April 17, 2013 at 1:55 PM ET
Carnival Corporation – riding a wave of negative publicity after a fire on the cruise ship Triumph left passengers eating onion sandwiches and dodging sewage – announced Wednesday that it will spend up to $700 million to upgrade its fleet of 101 ships.
About half of that sum – more than $300 million – will go toward boosting emergency power and improving the reliability of the 24 ships operated by its subsidiary Carnival Cruise Lines, including the Triumph.
“This program announced today demonstrates our commitment to doing everything we possibly can to ensure our guests are comfortable under all circumstances and to continuously learn and improve,” spokesman Vance Gulliksen told NBC News.
As a first step, each Carnival Cruise Lines ship will get an additional emergency generator that will power stateroom and public toilets, and keep fresh water and elevators running if there is a loss of main power.
That work is already underway and will not affect scheduled itineraries, Carnival said.
A second permanent back-up power system will then be installed that will also keep cooking facilities and cold food storage going, as well as provide Internet and telephone access in case of a power outage.
In addition, Carnival plans to invest in new fire prevention, detection and suppression systems, and make changes that will reduce the chance of losing propulsion or primary power.
The company said it identified the fixes in a review that began after the Triumph engine room fire in February, which left the ship drifting in the Gulf of Mexico and forced the thousands of passengers on board to live without power or working toilets for days while the vessel was towed to port.
“All of Carnival Cruise Lines’ ships operate safely today,” said Gerry Cahill, president and CEO of Carnival Cruise Lines, in a statement.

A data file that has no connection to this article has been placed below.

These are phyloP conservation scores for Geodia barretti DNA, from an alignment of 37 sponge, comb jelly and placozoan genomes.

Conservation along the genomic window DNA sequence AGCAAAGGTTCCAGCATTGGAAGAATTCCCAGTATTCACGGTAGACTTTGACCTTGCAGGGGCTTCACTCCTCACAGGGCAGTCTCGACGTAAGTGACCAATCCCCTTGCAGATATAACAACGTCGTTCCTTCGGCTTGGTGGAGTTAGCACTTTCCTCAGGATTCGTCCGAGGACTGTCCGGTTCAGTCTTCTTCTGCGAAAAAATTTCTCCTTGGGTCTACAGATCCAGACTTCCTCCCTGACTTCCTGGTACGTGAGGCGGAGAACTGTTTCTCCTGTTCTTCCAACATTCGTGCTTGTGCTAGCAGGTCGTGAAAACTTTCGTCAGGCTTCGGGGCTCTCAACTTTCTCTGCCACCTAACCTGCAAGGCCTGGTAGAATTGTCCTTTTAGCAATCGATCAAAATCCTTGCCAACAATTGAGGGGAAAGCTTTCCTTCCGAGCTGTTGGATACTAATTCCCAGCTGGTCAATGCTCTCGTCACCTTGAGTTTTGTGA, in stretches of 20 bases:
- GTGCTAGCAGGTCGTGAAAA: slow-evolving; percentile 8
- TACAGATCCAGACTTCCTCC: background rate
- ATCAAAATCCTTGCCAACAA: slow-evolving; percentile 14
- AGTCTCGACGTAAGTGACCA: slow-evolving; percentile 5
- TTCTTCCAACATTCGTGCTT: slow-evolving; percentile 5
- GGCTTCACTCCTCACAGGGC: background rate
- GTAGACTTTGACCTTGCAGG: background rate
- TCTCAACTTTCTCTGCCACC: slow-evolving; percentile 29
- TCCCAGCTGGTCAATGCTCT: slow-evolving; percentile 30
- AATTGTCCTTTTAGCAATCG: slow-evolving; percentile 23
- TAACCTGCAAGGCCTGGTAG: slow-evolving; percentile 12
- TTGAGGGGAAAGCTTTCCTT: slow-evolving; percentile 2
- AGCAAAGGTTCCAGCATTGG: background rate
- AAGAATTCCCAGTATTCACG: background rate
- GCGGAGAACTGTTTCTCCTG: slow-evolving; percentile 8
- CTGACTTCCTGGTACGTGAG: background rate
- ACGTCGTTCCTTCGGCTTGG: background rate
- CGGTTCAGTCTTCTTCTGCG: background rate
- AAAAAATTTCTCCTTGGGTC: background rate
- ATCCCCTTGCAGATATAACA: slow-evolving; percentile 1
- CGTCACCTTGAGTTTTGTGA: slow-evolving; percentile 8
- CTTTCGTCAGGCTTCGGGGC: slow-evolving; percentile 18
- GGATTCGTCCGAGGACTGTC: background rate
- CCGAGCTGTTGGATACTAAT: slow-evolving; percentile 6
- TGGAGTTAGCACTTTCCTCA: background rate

“However, by applying lessons learned through our fleet-wide operational review after the Carnival Triumph fire and by taking advantage of new technologies, we have identified areas for enhancement across our operations.”
Cruise industry observers praised the changes. Carolyn Spencer Brown, editor-in-chief of CruiseCritic.com, called it very positive news.
"We're pleased to see such a significant investment and a concrete strategy from Carnival today relating to both the safety and comfort of cruise passengers," Brown told NBC News.
Stewart Chiron, CEO of CruiseGuy.com, said the fleet-wide review should provide comfort to vacationers.
“After 197 cruises, I have never felt concerned that my safety aboard a cruise ship has ever been compromised,” Chiron said. “(I’m) glad Carnival Cruise Lines is taking immediate action to ensure their ships are better prepared to handle, however unlikely, future events.”
But there have been more troubling incidents for Carnival ships since the Triumph fire. Last week, it was revealed that the Carnival Fascination failed a recent CDC health inspection.
Last month, the Carnival Legend developed a propulsion system problem and the Carnival Dream became stuck at port after its emergency diesel generator failed during a scheduled test.
Carnival did not reply to a question about how current cruise bookings compare to this time last year.
Historically, about 10 million people book trips on the Carnival Corporation’s 10 cruise brands each year, with about 4.5 million of them sailing on Carnival Cruise Lines.